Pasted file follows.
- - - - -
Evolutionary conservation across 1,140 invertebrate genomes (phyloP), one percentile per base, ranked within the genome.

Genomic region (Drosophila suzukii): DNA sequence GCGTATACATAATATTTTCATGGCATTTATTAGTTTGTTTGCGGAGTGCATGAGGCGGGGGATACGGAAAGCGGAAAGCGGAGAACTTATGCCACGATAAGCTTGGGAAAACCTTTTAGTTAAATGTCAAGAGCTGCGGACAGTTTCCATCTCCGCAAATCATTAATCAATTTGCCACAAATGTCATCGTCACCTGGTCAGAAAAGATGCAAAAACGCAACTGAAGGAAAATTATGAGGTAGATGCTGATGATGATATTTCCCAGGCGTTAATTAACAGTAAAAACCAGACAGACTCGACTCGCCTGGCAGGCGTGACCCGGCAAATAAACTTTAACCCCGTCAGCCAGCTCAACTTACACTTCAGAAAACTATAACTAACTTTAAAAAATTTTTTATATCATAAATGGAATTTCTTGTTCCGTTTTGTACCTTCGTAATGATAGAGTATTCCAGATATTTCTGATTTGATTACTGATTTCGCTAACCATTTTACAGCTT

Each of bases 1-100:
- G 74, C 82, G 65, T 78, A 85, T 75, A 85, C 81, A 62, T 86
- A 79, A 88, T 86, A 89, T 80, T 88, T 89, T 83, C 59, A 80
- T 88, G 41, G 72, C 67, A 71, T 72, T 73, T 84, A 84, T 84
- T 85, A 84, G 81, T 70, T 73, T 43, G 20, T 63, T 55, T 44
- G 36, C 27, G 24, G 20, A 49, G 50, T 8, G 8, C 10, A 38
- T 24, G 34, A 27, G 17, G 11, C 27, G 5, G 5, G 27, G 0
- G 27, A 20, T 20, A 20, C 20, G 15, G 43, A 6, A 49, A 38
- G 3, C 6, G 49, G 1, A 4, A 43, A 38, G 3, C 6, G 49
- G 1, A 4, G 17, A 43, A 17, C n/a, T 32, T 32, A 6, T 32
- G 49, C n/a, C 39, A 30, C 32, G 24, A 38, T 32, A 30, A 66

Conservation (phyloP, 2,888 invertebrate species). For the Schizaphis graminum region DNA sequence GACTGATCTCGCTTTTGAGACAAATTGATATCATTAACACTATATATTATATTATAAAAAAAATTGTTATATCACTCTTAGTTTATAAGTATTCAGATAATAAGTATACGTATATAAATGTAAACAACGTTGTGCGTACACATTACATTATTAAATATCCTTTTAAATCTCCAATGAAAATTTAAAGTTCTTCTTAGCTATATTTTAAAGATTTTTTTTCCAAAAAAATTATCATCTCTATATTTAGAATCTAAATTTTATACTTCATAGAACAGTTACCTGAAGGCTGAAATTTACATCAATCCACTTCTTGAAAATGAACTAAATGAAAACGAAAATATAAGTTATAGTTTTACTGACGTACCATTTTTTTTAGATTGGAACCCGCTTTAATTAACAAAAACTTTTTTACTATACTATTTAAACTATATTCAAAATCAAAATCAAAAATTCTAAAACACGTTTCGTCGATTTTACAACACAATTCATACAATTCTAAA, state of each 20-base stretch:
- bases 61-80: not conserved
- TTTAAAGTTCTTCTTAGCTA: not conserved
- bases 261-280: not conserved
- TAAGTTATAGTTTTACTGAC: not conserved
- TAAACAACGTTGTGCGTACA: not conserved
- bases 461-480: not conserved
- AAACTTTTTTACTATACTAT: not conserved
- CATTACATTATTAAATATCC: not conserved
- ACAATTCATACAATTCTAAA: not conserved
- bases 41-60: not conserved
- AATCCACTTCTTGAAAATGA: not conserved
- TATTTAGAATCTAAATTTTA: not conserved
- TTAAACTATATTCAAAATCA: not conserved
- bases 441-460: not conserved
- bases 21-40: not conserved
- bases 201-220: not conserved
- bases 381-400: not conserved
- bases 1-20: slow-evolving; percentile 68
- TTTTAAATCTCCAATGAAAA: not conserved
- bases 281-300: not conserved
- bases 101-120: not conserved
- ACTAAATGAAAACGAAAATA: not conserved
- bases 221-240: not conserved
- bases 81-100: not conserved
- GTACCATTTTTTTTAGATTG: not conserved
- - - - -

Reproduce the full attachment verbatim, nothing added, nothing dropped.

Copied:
Evolutionary conservation across 1,140 invertebrate genomes (phyloP), one percentile per base, ranked within the genome.

Genomic region (Drosophila suzukii): DNA sequence GCGTATACATAATATTTTCATGGCATTTATTAGTTTGTTTGCGGAGTGCATGAGGCGGGGGATACGGAAAGCGGAAAGCGGAGAACTTATGCCACGATAAGCTTGGGAAAACCTTTTAGTTAAATGTCAAGAGCTGCGGACAGTTTCCATCTCCGCAAATCATTAATCAATTTGCCACAAATGTCATCGTCACCTGGTCAGAAAAGATGCAAAAACGCAACTGAAGGAAAATTATGAGGTAGATGCTGATGATGATATTTCCCAGGCGTTAATTAACAGTAAAAACCAGACAGACTCGACTCGCCTGGCAGGCGTGACCCGGCAAATAAACTTTAACCCCGTCAGCCAGCTCAACTTACACTTCAGAAAACTATAACTAACTTTAAAAAATTTTTTATATCATAAATGGAATTTCTTGTTCCGTTTTGTACCTTCGTAATGATAGAGTATTCCAGATATTTCTGATTTGATTACTGATTTCGCTAACCATTTTACAGCTT

Each of bases 1-100:
- G 74, C 82, G 65, T 78, A 85, T 75, A 85, C 81, A 62, T 86
- A 79, A 88, T 86, A 89, T 80, T 88, T 89, T 83, C 59, A 80
- T 88, G 41, G 72, C 67, A 71, T 72, T 73, T 84, A 84, T 84
- T 85, A 84, G 81, T 70, T 73, T 43, G 20, T 63, T 55, T 44
- G 36, C 27, G 24, G 20, A 49, G 50, T 8, G 8, C 10, A 38
- T 24, G 34, A 27, G 17, G 11, C 27, G 5, G 5, G 27, G 0
- G 27, A 20, T 20, A 20, C 20, G 15, G 43, A 6, A 49, A 38
- G 3, C 6, G 49, G 1, A 4, A 43, A 38, G 3, C 6, G 49
- G 1, A 4, G 17, A 43, A 17, C n/a, T 32, T 32, A 6, T 32
- G 49, C n/a, C 39, A 30, C 32, G 24, A 38, T 32, A 30, A 66

Conservation (phyloP, 2,888 invertebrate species). For the Schizaphis graminum region DNA sequence GACTGATCTCGCTTTTGAGACAAATTGATATCATTAACACTATATATTATATTATAAAAAAAATTGTTATATCACTCTTAGTTTATAAGTATTCAGATAATAAGTATACGTATATAAATGTAAACAACGTTGTGCGTACACATTACATTATTAAATATCCTTTTAAATCTCCAATGAAAATTTAAAGTTCTTCTTAGCTATATTTTAAAGATTTTTTTTCCAAAAAAATTATCATCTCTATATTTAGAATCTAAATTTTATACTTCATAGAACAGTTACCTGAAGGCTGAAATTTACATCAATCCACTTCTTGAAAATGAACTAAATGAAAACGAAAATATAAGTTATAGTTTTACTGACGTACCATTTTTTTTAGATTGGAACCCGCTTTAATTAACAAAAACTTTTTTACTATACTATTTAAACTATATTCAAAATCAAAATCAAAAATTCTAAAACACGTTTCGTCGATTTTACAACACAATTCATACAATTCTAAA, state of each 20-base stretch:
- bases 61-80: not conserved
- TTTAAAGTTCTTCTTAGCTA: not conserved
- bases 261-280: not conserved
- TAAGTTATAGTTTTACTGAC: not conserved
- TAAACAACGTTGTGCGTACA: not conserved
- bases 461-480: not conserved
- AAACTTTTTTACTATACTAT: not conserved
- CATTACATTATTAAATATCC: not conserved
- ACAATTCATACAATTCTAAA: not conserved
- bases 41-60: not conserved
- AATCCACTTCTTGAAAATGA: not conserved
- TATTTAGAATCTAAATTTTA: not conserved
- TTAAACTATATTCAAAATCA: not conserved
- bases 441-460: not conserved
- bases 21-40: not conserved
- bases 201-220: not conserved
- bases 381-400: not conserved
- bases 1-20: slow-evolving; percentile 68
- TTTTAAATCTCCAATGAAAA: not conserved
- bases 281-300: not conserved
- bases 101-120: not conserved
- ACTAAATGAAAACGAAAATA: not conserved
- bases 221-240: not conserved
- bases 81-100: not conserved
- GTACCATTTTTTTTAGATTG: not conserved